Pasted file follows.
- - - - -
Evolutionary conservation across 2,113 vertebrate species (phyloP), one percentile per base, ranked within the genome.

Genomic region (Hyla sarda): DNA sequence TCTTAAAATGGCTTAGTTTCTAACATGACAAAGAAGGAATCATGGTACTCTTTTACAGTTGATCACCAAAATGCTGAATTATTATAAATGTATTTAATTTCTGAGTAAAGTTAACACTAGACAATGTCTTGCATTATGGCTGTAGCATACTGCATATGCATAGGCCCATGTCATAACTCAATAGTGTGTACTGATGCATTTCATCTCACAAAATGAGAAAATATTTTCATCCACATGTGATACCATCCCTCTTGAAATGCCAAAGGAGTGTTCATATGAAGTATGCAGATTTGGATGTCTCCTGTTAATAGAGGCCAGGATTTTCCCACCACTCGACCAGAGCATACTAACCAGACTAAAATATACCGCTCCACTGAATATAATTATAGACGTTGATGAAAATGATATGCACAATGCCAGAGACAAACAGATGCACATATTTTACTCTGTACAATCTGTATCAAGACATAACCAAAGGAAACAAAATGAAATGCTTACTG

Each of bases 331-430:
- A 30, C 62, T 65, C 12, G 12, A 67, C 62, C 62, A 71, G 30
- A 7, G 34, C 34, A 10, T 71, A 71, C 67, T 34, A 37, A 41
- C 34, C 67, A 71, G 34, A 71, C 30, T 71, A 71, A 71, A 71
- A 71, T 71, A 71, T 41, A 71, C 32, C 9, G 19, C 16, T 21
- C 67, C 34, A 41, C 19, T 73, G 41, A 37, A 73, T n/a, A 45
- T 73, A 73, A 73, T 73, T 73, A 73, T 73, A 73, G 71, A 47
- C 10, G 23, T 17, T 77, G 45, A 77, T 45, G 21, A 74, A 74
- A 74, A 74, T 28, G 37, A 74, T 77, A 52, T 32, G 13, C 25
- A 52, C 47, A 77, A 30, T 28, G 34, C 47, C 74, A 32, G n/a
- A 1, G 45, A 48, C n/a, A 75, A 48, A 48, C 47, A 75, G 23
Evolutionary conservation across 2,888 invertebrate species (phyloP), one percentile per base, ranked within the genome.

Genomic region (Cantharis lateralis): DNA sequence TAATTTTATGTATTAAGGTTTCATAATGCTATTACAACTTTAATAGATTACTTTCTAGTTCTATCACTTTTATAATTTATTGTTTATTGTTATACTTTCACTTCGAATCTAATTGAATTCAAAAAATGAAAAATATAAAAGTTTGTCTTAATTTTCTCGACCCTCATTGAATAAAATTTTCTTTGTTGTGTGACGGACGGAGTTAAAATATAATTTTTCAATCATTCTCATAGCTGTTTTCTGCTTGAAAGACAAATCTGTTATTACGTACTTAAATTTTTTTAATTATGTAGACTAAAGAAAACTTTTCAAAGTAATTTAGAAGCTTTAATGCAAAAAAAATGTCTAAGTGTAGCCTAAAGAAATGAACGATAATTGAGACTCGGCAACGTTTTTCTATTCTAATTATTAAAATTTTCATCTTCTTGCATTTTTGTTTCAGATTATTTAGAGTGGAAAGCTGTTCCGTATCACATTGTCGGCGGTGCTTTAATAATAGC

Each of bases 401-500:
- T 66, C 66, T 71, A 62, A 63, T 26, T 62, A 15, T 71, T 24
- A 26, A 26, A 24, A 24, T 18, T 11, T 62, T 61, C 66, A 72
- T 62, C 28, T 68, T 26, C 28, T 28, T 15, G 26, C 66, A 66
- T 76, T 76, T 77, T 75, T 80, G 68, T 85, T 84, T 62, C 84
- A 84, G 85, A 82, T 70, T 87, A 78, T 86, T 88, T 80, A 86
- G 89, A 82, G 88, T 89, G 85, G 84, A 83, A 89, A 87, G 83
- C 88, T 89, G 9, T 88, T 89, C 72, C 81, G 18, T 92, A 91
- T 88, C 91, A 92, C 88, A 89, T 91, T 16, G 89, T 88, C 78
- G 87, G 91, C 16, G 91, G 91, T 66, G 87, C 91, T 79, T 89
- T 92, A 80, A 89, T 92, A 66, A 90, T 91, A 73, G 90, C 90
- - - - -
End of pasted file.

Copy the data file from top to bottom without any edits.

Evolutionary conservation across 2,113 vertebrate species (phyloP), one percentile per base, ranked within the genome.

Genomic region (Hyla sarda): DNA sequence TCTTAAAATGGCTTAGTTTCTAACATGACAAAGAAGGAATCATGGTACTCTTTTACAGTTGATCACCAAAATGCTGAATTATTATAAATGTATTTAATTTCTGAGTAAAGTTAACACTAGACAATGTCTTGCATTATGGCTGTAGCATACTGCATATGCATAGGCCCATGTCATAACTCAATAGTGTGTACTGATGCATTTCATCTCACAAAATGAGAAAATATTTTCATCCACATGTGATACCATCCCTCTTGAAATGCCAAAGGAGTGTTCATATGAAGTATGCAGATTTGGATGTCTCCTGTTAATAGAGGCCAGGATTTTCCCACCACTCGACCAGAGCATACTAACCAGACTAAAATATACCGCTCCACTGAATATAATTATAGACGTTGATGAAAATGATATGCACAATGCCAGAGACAAACAGATGCACATATTTTACTCTGTACAATCTGTATCAAGACATAACCAAAGGAAACAAAATGAAATGCTTACTG

Each of bases 331-430:
- A 30, C 62, T 65, C 12, G 12, A 67, C 62, C 62, A 71, G 30
- A 7, G 34, C 34, A 10, T 71, A 71, C 67, T 34, A 37, A 41
- C 34, C 67, A 71, G 34, A 71, C 30, T 71, A 71, A 71, A 71
- A 71, T 71, A 71, T 41, A 71, C 32, C 9, G 19, C 16, T 21
- C 67, C 34, A 41, C 19, T 73, G 41, A 37, A 73, T n/a, A 45
- T 73, A 73, A 73, T 73, T 73, A 73, T 73, A 73, G 71, A 47
- C 10, G 23, T 17, T 77, G 45, A 77, T 45, G 21, A 74, A 74
- A 74, A 74, T 28, G 37, A 74, T 77, A 52, T 32, G 13, C 25
- A 52, C 47, A 77, A 30, T 28, G 34, C 47, C 74, A 32, G n/a
- A 1, G 45, A 48, C n/a, A 75, A 48, A 48, C 47, A 75, G 23
Evolutionary conservation across 2,888 invertebrate species (phyloP), one percentile per base, ranked within the genome.

Genomic region (Cantharis lateralis): DNA sequence TAATTTTATGTATTAAGGTTTCATAATGCTATTACAACTTTAATAGATTACTTTCTAGTTCTATCACTTTTATAATTTATTGTTTATTGTTATACTTTCACTTCGAATCTAATTGAATTCAAAAAATGAAAAATATAAAAGTTTGTCTTAATTTTCTCGACCCTCATTGAATAAAATTTTCTTTGTTGTGTGACGGACGGAGTTAAAATATAATTTTTCAATCATTCTCATAGCTGTTTTCTGCTTGAAAGACAAATCTGTTATTACGTACTTAAATTTTTTTAATTATGTAGACTAAAGAAAACTTTTCAAAGTAATTTAGAAGCTTTAATGCAAAAAAAATGTCTAAGTGTAGCCTAAAGAAATGAACGATAATTGAGACTCGGCAACGTTTTTCTATTCTAATTATTAAAATTTTCATCTTCTTGCATTTTTGTTTCAGATTATTTAGAGTGGAAAGCTGTTCCGTATCACATTGTCGGCGGTGCTTTAATAATAGC

Each of bases 401-500:
- T 66, C 66, T 71, A 62, A 63, T 26, T 62, A 15, T 71, T 24
- A 26, A 26, A 24, A 24, T 18, T 11, T 62, T 61, C 66, A 72
- T 62, C 28, T 68, T 26, C 28, T 28, T 15, G 26, C 66, A 66
- T 76, T 76, T 77, T 75, T 80, G 68, T 85, T 84, T 62, C 84
- A 84, G 85, A 82, T 70, T 87, A 78, T 86, T 88, T 80, A 86
- G 89, A 82, G 88, T 89, G 85, G 84, A 83, A 89, A 87, G 83
- C 88, T 89, G 9, T 88, T 89, C 72, C 81, G 18, T 92, A 91
- T 88, C 91, A 92, C 88, A 89, T 91, T 16, G 89, T 88, C 78
- G 87, G 91, C 16, G 91, G 91, T 66, G 87, C 91, T 79, T 89
- T 92, A 80, A 89, T 92, A 66, A 90, T 91, A 73, G 90, C 90